DETROIT (TheStreet) -- General Motors plans to lift production at three plants in Kansas, Indiana and Michigan, in another indication that the automaker has felt an uptick in demand for its cars.

The company will add a third shift at those plants -- Fairfax, Kan., Fort Wayne, Ind., and Lansing Delta Township, Mich. -- and rehire 2,400 workers. The moves come as GM has shuttered some of its factories, put others on standby and retooled still others for the manufacture of different models, all in a bid to transform itself and find profitability after the worst chapter in its long history.

In a statement, vice president Tim Lee said that, with the moves, "We are better positioned to deliver the vehicles our customers' desire and put thousands of employees back to work that would have otherwise been laid off."

A shortage of GM models, including the Buick LaCrosse and the Chevy Malibu, have led to dealer complaints, according to the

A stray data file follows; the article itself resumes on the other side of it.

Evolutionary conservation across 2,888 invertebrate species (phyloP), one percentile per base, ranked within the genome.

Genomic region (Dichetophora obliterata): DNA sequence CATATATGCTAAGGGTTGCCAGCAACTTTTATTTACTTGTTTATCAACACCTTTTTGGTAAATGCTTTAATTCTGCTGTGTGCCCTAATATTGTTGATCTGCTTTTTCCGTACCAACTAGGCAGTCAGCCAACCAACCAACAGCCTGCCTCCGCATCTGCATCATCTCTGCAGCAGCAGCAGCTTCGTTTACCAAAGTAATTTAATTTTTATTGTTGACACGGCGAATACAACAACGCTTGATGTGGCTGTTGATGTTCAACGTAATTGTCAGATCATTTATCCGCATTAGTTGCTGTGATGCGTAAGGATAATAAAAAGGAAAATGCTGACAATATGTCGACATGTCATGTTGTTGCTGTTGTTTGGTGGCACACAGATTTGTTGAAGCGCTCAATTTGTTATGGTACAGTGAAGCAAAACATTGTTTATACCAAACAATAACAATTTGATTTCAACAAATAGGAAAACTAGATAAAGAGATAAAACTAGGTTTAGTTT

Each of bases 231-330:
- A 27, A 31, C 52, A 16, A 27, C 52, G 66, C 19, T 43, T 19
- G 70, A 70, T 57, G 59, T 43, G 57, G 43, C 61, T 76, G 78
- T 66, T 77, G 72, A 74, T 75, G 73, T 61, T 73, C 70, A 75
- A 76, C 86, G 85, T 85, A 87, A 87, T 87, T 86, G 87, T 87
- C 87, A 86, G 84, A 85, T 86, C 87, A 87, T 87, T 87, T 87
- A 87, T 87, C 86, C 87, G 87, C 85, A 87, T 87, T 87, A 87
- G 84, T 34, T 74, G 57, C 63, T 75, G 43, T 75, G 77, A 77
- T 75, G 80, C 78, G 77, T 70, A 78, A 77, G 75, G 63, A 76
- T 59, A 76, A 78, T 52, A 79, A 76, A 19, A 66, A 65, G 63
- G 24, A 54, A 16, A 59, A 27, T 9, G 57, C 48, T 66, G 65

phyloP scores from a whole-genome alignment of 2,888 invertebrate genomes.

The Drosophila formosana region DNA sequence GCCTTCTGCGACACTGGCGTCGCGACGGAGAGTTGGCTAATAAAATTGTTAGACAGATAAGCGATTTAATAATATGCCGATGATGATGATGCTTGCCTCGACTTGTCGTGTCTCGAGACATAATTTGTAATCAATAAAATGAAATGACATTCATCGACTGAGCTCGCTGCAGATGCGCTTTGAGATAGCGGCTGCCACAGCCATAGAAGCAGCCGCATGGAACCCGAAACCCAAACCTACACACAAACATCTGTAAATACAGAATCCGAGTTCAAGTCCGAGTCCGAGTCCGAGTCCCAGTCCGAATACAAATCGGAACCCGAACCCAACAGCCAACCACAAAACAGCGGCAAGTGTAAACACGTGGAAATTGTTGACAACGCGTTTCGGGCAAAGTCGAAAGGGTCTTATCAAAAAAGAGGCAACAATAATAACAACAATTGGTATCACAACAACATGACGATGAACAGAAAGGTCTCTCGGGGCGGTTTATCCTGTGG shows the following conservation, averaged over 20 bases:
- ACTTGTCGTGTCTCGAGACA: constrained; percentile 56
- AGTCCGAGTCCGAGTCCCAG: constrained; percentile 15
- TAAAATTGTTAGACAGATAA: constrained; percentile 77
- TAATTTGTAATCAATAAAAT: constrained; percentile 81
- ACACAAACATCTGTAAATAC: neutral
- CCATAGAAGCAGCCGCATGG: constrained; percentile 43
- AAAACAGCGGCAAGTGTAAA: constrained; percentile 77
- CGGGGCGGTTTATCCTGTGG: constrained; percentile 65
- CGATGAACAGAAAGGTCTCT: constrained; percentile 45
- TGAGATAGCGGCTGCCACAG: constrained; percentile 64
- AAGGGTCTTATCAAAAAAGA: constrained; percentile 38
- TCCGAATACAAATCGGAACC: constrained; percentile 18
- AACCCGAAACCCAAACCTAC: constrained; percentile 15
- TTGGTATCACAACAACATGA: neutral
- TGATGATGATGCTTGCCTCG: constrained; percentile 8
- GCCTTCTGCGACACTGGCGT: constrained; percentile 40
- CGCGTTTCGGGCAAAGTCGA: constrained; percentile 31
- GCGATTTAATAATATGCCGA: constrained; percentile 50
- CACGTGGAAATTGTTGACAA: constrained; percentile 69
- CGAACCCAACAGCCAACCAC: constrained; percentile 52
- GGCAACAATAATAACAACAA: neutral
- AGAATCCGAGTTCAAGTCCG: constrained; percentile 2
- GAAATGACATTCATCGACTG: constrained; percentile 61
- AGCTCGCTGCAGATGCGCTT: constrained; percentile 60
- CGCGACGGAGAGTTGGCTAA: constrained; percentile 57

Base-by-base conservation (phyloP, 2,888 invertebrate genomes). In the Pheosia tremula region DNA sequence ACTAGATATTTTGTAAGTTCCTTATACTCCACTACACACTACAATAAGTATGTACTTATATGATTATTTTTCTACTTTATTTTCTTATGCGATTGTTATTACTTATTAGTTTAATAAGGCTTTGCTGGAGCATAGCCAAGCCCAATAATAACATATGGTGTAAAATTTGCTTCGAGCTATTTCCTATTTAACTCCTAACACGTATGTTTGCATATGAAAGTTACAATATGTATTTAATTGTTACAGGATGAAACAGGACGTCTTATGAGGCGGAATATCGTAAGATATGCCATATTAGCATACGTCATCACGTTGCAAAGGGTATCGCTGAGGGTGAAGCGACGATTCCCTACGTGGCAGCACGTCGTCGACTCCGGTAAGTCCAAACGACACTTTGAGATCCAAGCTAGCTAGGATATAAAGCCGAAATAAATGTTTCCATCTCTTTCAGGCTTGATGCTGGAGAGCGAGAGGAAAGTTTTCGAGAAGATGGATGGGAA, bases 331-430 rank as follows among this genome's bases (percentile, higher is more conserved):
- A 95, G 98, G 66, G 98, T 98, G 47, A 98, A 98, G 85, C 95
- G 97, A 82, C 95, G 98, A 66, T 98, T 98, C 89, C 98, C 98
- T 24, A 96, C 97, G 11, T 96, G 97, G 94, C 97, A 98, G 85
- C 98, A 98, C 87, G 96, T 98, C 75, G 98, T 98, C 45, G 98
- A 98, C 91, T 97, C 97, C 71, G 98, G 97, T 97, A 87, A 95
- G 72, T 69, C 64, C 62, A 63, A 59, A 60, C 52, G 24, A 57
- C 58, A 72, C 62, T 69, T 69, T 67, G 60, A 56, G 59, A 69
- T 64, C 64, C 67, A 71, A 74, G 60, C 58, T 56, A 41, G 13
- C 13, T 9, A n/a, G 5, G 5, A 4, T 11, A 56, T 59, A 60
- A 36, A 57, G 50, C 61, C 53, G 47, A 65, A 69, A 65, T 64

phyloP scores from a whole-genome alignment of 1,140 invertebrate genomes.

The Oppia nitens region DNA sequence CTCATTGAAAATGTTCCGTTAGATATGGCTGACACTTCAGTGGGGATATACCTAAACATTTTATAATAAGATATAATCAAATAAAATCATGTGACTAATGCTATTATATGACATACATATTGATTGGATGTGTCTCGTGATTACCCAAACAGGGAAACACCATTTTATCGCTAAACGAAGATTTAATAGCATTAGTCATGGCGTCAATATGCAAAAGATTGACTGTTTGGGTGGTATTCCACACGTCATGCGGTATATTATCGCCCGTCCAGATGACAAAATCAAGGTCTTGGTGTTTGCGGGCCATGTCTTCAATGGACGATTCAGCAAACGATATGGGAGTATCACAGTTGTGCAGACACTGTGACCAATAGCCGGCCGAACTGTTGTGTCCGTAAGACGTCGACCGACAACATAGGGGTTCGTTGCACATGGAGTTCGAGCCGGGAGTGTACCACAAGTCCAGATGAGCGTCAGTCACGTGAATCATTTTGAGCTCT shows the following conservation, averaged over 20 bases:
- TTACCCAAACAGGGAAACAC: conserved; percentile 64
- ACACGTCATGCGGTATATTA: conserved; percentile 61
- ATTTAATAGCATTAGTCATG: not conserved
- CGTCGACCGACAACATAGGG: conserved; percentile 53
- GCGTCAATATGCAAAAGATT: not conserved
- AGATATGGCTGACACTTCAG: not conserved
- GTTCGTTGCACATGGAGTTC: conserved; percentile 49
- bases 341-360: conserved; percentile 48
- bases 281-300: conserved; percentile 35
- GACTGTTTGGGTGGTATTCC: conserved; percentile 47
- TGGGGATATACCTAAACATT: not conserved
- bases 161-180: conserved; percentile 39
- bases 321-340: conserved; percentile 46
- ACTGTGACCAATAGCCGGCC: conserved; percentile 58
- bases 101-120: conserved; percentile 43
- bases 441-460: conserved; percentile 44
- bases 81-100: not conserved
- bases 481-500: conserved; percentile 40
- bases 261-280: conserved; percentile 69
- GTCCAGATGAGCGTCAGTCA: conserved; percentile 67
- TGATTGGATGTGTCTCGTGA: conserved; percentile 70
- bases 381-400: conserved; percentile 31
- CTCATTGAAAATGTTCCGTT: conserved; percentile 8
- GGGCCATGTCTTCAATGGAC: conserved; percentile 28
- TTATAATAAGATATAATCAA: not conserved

Detriot News.

As such, GM said Tuesday, it will make the Fairfax plant its only producer of the Malibu, taking over from a facility in Orion, Mich., which will be retooled for small cars.

The Fort Wayne factory, meanwhile, will take on pickups from a soon-to-be shuttered plant in Pontiac, Mich., and Lansing will add the Chevy Traverse to its menu of offerings.

Last month, GM announced that it would increase its production schedule in North America by 20%, or 60,000 vehicles, in the third and fourth quarters and rehire 1,350 workers.

-- Written by Scott Eden in New York

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Scott Eden has covered business -- both large and small -- for more than a decade. Prior to joining, he worked as a features reporter for Dealmaker and Trader Monthly magazines. Before that, he wrote for the Chicago Reader, that city's weekly paper. Early in his career, he was a staff reporter at the Dow Jones News Service. His reporting has appeared in The Wall Street Journal, Men's Journal, the St. Petersburg (Fla.) Times, and the Believer magazine, among other publications. He's also the author of Touchdown Jesus (Simon & Schuster, 2005), a nonfiction book about Notre Dame football fans and the business and politics of big-time college sports. He has degrees from Notre Dame and Washington University in St. Louis.